He appeared in these movies: The Strongest Man In The World (1975), Won Ton Ton, The Dog Who Saved Hollywood (1976), The Chicken Chronicles (1977). The Cheap Detective (1978) (small cameo), Hey Abbott (1978), Racquet (1979), Goldie & The Boxer (1979), The Happy Hooker Goes Hollywood (1980), There Goes The Bride (1980), Take Me Up To The Ball Game (1980) (distictive tones only)
He also appeared on these TV shows: Parkinson (1974), Kolchak (1974), Get Christie Love (1975), S.W.A.T. (1975), The Carol Burnett Show (1975), Joys: Bob Hope Special (1976), The Ted Knight Musical Special (1976), The New Love Boat (1977), Charlie's Angels (1977), The Night They Took Miss Beautiful (1977), The Love Boat (1977), 29th Annual Emmy Awards (1977), Fantasy Island (1978), The Norman Gunston Show (1978), CBS: On The Air (1978), Roasted: Medium Rare (1980), Happy Days (1981), Live At The Improv (1982), CHiPS (1983), The Sonny Foxx Show (1985), Television: Canned Laughter (1985), Pebble Mill At One (1985)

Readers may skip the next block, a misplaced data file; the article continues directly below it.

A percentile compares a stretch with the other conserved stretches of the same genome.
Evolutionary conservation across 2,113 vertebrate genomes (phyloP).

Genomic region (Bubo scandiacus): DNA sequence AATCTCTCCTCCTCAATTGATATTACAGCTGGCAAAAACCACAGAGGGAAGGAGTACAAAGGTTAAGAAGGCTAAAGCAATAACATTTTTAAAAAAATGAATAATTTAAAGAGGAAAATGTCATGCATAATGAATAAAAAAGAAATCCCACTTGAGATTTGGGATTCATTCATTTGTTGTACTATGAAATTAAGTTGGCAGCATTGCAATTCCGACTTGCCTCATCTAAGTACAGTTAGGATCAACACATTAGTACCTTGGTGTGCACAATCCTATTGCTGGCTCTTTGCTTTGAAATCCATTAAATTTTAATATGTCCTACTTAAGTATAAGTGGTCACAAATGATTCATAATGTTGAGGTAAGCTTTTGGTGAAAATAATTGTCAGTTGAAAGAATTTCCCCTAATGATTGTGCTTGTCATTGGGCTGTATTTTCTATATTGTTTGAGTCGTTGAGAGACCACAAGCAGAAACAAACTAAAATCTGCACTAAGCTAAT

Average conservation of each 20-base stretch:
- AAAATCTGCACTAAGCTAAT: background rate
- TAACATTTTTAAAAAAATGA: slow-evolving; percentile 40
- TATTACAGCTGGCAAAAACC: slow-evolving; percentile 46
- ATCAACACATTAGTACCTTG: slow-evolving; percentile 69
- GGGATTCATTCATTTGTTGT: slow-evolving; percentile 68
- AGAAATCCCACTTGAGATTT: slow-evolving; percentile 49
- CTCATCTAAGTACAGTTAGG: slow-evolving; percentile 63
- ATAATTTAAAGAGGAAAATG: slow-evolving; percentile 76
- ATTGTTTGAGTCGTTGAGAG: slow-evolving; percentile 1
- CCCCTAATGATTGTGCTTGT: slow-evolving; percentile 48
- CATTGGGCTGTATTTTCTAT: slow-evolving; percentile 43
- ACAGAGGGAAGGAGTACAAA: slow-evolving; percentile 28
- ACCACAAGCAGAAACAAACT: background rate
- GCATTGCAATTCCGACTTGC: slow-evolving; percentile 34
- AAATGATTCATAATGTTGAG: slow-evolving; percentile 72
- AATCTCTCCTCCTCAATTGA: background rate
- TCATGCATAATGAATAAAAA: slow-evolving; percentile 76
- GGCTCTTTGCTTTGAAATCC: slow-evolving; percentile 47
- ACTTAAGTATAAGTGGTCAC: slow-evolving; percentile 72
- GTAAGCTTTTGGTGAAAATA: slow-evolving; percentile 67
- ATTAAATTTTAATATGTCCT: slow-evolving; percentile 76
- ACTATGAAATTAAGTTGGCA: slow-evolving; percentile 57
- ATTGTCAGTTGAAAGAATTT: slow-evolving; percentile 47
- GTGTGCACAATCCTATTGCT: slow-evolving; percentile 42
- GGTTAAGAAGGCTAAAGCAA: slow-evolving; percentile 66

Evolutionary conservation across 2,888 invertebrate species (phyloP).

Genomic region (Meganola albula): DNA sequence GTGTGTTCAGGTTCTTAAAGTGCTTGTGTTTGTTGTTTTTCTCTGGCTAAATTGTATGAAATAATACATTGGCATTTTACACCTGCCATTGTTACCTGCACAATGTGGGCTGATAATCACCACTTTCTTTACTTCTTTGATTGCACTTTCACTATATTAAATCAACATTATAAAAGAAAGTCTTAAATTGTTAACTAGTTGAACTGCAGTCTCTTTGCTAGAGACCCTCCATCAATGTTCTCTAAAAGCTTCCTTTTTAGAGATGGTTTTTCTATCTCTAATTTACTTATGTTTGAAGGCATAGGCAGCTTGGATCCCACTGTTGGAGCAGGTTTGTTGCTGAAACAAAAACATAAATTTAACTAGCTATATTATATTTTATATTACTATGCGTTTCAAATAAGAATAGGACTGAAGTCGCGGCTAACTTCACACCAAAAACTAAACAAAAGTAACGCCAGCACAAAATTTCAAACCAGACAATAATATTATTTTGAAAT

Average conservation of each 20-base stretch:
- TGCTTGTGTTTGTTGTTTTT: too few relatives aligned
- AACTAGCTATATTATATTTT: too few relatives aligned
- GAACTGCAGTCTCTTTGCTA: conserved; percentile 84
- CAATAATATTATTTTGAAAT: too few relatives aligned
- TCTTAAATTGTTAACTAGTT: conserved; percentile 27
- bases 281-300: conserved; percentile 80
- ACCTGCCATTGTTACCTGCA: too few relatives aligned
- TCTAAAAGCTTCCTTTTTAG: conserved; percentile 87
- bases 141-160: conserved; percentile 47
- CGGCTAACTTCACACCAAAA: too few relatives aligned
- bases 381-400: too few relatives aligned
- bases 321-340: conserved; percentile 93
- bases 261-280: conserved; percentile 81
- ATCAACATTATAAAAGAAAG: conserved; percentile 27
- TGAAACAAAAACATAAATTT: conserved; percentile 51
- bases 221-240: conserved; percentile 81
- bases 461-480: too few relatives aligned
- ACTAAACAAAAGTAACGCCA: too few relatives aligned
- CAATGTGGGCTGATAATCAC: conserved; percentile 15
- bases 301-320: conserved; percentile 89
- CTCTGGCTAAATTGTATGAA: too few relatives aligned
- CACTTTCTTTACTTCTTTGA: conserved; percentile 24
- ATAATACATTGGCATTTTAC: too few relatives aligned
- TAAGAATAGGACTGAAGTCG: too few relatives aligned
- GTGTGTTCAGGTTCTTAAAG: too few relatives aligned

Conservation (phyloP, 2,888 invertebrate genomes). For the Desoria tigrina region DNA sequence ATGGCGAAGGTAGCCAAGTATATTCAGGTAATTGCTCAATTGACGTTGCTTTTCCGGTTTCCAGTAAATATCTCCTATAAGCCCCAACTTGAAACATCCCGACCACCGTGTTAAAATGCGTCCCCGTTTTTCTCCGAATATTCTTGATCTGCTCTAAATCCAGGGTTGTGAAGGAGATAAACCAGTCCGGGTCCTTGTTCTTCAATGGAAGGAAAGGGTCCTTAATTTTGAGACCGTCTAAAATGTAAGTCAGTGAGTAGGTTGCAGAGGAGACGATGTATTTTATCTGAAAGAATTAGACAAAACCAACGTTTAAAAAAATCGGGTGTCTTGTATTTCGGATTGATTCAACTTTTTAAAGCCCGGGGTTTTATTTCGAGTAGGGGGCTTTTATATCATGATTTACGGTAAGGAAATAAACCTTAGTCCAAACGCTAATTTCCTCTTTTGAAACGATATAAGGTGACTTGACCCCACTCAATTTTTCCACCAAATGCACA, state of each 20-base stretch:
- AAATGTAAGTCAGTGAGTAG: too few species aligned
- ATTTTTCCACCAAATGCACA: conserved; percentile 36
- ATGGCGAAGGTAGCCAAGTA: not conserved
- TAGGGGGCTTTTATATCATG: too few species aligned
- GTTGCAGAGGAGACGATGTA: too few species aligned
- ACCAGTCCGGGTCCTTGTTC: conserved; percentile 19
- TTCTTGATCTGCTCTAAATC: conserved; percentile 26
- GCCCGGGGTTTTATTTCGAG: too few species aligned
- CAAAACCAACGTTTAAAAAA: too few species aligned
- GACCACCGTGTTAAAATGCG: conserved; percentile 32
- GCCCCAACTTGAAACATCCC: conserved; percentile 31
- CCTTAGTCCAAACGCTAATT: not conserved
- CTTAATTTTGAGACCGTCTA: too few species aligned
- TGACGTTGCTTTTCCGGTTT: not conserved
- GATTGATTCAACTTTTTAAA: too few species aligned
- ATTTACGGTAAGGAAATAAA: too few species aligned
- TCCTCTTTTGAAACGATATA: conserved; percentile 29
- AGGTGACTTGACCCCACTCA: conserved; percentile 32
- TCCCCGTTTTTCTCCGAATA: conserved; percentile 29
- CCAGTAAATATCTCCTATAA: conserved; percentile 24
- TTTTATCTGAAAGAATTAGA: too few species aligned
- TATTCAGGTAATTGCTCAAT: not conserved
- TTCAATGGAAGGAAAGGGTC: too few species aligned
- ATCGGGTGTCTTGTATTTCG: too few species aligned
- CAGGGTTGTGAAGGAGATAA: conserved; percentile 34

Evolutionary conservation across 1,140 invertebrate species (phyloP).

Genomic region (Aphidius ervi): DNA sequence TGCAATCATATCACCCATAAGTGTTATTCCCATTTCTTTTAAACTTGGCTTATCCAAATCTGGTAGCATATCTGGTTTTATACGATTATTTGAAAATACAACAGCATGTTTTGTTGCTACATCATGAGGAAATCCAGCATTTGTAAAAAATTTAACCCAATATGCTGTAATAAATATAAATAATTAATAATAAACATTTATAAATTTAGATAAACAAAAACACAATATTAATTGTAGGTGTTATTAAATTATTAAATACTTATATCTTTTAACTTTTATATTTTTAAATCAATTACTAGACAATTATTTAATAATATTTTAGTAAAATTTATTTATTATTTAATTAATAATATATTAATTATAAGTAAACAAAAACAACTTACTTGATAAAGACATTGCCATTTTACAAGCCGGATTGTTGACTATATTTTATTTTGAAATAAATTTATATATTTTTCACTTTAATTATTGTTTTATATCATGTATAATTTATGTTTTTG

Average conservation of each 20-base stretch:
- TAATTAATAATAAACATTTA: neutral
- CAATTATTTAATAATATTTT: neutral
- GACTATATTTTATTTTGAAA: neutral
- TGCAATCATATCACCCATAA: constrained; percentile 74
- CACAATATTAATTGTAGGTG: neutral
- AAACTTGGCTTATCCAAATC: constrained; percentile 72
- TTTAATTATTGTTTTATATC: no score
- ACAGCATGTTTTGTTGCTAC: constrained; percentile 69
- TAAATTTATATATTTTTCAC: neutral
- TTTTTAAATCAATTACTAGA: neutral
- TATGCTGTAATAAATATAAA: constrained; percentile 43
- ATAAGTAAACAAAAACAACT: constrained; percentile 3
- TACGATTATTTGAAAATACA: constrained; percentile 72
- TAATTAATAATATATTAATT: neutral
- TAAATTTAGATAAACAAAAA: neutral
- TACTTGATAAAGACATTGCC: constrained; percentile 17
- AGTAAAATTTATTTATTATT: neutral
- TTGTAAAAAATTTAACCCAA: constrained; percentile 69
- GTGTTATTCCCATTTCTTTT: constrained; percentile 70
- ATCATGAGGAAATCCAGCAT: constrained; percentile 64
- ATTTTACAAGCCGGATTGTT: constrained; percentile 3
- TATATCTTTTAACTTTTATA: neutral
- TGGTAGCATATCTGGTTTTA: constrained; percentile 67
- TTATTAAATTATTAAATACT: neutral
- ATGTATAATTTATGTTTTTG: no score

Of the suspense drama, The Night They Took Miss Beautiful - Phil was asked if he hams up the role, which was a ripe one for parody. He shook his head and said, "I don't do a parody. Comedy is no laughing matter. If I played it funny, we've got no picture. I played it -- it's funny as hell -- I played it straight, like I was doing Shakespeare. Pompous. Walter Murphy wrote the perfect song for this. It is so bad that it's perfect. It gave me the chance to do it seriously." Arms stretched wide, he sang, "She's the most beautiful girl in the world. And she stands with her proud flag unruffled. She's so pure, she's so fine. How I wish she were mine. The most beautiful girl in the world..........Do you have to satirize that?"
During the filming of Miss Beautiful Phil came down with food poisoning -- "It was a hot summer day and we had to sit in this little shack in San Pedro," he recalled. "I hesitated to say I was ill because they would have exaggerated it and said it was the consequences of the stroke."